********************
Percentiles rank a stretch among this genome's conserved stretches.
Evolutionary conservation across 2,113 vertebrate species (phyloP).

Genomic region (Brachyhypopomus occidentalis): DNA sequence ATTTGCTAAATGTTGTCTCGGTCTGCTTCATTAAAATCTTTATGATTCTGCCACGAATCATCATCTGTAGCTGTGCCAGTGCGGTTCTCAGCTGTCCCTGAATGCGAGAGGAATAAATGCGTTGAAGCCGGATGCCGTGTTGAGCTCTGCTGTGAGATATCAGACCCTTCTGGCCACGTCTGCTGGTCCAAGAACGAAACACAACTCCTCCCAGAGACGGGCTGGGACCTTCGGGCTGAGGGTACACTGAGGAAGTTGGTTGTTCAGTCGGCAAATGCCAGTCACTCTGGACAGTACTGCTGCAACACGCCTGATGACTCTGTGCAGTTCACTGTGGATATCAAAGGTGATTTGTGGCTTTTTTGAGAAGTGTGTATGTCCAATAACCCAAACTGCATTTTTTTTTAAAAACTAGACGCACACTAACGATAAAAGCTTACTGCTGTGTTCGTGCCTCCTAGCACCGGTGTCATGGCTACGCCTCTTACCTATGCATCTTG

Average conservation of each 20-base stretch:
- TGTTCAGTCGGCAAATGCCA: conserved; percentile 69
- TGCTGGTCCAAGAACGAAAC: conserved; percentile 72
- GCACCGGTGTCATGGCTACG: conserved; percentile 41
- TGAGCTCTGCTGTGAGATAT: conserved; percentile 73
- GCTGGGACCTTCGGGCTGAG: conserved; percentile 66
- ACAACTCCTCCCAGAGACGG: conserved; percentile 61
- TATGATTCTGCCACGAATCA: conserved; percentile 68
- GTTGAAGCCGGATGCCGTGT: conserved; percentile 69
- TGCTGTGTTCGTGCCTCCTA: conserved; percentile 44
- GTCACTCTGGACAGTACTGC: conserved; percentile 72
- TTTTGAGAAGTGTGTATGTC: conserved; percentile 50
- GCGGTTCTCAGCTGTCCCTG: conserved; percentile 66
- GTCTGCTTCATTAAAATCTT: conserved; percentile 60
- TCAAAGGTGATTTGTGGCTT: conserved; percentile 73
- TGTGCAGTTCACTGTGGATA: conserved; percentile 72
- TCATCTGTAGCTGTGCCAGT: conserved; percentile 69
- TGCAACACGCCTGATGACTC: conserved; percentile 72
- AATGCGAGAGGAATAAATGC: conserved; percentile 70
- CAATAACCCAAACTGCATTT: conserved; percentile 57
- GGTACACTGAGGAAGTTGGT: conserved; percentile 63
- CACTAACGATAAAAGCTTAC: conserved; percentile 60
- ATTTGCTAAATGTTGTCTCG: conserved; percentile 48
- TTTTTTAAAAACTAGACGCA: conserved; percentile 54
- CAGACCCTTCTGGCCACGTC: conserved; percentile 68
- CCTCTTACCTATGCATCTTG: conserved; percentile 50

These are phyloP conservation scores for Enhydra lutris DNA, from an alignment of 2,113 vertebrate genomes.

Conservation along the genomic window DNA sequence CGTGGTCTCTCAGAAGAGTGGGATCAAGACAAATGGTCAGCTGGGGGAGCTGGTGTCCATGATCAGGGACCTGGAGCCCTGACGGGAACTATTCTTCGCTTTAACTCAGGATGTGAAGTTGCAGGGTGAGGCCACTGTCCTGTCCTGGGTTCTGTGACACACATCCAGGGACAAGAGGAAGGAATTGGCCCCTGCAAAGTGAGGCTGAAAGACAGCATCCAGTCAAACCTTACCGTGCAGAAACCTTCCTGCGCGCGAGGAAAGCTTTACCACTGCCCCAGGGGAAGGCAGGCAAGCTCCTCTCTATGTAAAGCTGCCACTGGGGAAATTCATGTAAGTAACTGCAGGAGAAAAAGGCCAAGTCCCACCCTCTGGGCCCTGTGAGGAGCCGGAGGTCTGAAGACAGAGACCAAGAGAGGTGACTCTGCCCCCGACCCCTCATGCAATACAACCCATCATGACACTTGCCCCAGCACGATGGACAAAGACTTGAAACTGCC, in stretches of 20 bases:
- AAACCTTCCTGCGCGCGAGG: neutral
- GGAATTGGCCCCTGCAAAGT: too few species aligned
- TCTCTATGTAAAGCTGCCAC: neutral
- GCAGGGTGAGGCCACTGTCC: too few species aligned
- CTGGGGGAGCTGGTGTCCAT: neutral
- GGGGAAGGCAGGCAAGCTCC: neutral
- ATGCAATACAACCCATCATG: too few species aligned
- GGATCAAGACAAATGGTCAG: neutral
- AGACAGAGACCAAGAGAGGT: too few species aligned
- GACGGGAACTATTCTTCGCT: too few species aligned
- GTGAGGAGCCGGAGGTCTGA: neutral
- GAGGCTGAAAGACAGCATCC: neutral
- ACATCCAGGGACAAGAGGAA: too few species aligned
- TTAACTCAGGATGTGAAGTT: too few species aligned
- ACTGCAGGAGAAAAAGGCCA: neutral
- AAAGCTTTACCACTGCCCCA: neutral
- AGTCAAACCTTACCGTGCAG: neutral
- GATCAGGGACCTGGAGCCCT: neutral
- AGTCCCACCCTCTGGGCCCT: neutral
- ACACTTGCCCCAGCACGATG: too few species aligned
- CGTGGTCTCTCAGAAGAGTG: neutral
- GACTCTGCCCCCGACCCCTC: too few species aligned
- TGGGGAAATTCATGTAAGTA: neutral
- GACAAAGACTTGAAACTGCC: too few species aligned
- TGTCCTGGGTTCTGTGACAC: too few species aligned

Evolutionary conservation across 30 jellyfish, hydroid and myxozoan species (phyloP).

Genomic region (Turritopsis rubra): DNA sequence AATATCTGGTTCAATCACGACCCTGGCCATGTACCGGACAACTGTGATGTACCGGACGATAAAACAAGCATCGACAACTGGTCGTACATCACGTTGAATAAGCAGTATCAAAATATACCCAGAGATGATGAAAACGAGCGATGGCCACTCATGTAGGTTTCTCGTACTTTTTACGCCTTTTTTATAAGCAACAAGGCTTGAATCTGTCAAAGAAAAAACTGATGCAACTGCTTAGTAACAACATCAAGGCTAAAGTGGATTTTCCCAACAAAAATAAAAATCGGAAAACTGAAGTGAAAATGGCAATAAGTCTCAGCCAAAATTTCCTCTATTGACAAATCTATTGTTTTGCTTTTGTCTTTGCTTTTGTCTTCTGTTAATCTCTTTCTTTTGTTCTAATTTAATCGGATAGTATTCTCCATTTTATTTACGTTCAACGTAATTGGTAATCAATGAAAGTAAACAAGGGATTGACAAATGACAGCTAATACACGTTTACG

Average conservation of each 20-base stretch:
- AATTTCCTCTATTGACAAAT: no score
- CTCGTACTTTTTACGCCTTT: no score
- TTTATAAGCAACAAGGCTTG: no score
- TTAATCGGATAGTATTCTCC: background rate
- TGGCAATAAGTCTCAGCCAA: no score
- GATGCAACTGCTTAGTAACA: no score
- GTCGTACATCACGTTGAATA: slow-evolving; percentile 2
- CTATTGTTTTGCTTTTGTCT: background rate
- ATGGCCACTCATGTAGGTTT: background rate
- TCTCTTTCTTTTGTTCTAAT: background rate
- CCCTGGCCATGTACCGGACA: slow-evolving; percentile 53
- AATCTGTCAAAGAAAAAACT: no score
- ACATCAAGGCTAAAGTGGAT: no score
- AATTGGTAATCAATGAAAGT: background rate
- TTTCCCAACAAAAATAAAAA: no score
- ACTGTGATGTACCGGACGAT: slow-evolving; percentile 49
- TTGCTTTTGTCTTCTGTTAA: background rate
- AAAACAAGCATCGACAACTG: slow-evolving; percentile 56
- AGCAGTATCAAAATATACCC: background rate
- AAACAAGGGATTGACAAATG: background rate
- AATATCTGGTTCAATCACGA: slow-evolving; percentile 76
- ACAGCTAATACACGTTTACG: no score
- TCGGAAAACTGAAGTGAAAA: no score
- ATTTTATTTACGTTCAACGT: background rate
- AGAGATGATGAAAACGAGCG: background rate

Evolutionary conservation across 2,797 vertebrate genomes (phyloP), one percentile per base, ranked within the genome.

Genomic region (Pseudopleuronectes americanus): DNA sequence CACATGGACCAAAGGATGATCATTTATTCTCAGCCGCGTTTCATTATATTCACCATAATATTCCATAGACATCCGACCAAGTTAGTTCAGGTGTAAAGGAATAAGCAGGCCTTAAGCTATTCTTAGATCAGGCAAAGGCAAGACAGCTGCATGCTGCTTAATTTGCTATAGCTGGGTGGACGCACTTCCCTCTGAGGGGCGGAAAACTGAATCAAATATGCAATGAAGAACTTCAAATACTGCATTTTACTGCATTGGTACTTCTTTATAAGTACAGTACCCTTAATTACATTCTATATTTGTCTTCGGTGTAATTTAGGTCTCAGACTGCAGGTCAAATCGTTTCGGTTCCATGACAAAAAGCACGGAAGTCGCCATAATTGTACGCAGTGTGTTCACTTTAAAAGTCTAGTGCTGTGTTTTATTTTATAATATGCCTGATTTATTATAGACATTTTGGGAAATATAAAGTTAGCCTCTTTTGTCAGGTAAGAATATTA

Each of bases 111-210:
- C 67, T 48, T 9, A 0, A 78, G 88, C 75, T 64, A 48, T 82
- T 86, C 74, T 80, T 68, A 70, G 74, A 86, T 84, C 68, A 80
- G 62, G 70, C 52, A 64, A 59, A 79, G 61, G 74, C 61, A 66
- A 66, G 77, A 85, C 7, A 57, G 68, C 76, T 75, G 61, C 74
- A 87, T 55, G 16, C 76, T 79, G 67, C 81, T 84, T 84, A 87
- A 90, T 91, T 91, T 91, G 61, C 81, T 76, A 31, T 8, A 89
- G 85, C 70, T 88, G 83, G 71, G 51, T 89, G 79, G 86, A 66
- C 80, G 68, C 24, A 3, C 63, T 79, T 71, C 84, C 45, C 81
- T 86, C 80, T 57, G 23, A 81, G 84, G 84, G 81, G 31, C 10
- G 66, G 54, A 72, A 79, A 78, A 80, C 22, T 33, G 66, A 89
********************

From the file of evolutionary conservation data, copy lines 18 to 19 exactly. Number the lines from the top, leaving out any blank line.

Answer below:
- TCAAAGGTGATTTGTGGCTT: conserved; percentile 73
- TGTGCAGTTCACTGTGGATA: conserved; percentile 72